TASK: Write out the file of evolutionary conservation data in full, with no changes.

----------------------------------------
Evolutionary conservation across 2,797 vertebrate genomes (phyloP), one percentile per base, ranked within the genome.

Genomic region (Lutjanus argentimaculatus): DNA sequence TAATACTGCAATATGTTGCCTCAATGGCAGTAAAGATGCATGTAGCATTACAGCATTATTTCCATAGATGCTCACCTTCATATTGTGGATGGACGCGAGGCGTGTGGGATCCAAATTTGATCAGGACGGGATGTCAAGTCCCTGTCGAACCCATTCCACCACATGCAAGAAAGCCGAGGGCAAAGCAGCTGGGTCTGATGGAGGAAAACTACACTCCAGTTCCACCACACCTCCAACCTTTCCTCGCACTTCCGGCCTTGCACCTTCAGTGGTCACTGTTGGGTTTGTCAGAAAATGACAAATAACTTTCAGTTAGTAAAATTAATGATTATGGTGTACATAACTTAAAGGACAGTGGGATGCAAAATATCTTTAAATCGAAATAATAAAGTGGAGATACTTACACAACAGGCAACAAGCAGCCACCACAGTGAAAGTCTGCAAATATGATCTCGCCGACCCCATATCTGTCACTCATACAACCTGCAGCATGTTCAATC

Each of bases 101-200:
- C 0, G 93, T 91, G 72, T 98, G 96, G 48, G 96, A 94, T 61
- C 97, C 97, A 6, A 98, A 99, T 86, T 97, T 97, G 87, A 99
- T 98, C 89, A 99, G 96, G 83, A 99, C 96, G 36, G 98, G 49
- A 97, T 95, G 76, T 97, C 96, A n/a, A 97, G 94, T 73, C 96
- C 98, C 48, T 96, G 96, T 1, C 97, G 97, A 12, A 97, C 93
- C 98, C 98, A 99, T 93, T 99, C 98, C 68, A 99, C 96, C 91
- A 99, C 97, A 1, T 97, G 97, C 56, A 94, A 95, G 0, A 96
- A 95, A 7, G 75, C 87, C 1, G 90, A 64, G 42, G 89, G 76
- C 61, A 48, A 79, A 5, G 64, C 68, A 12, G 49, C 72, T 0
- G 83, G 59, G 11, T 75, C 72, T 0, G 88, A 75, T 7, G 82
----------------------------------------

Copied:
Evolutionary conservation across 2,797 vertebrate genomes (phyloP), one percentile per base, ranked within the genome.

Genomic region (Lutjanus argentimaculatus): DNA sequence TAATACTGCAATATGTTGCCTCAATGGCAGTAAAGATGCATGTAGCATTACAGCATTATTTCCATAGATGCTCACCTTCATATTGTGGATGGACGCGAGGCGTGTGGGATCCAAATTTGATCAGGACGGGATGTCAAGTCCCTGTCGAACCCATTCCACCACATGCAAGAAAGCCGAGGGCAAAGCAGCTGGGTCTGATGGAGGAAAACTACACTCCAGTTCCACCACACCTCCAACCTTTCCTCGCACTTCCGGCCTTGCACCTTCAGTGGTCACTGTTGGGTTTGTCAGAAAATGACAAATAACTTTCAGTTAGTAAAATTAATGATTATGGTGTACATAACTTAAAGGACAGTGGGATGCAAAATATCTTTAAATCGAAATAATAAAGTGGAGATACTTACACAACAGGCAACAAGCAGCCACCACAGTGAAAGTCTGCAAATATGATCTCGCCGACCCCATATCTGTCACTCATACAACCTGCAGCATGTTCAATC

Each of bases 101-200:
- C 0, G 93, T 91, G 72, T 98, G 96, G 48, G 96, A 94, T 61
- C 97, C 97, A 6, A 98, A 99, T 86, T 97, T 97, G 87, A 99
- T 98, C 89, A 99, G 96, G 83, A 99, C 96, G 36, G 98, G 49
- A 97, T 95, G 76, T 97, C 96, A n/a, A 97, G 94, T 73, C 96
- C 98, C 48, T 96, G 96, T 1, C 97, G 97, A 12, A 97, C 93
- C 98, C 98, A 99, T 93, T 99, C 98, C 68, A 99, C 96, C 91
- A 99, C 97, A 1, T 97, G 97, C 56, A 94, A 95, G 0, A 96
- A 95, A 7, G 75, C 87, C 1, G 90, A 64, G 42, G 89, G 76
- C 61, A 48, A 79, A 5, G 64, C 68, A 12, G 49, C 72, T 0
- G 83, G 59, G 11, T 75, C 72, T 0, G 88, A 75, T 7, G 82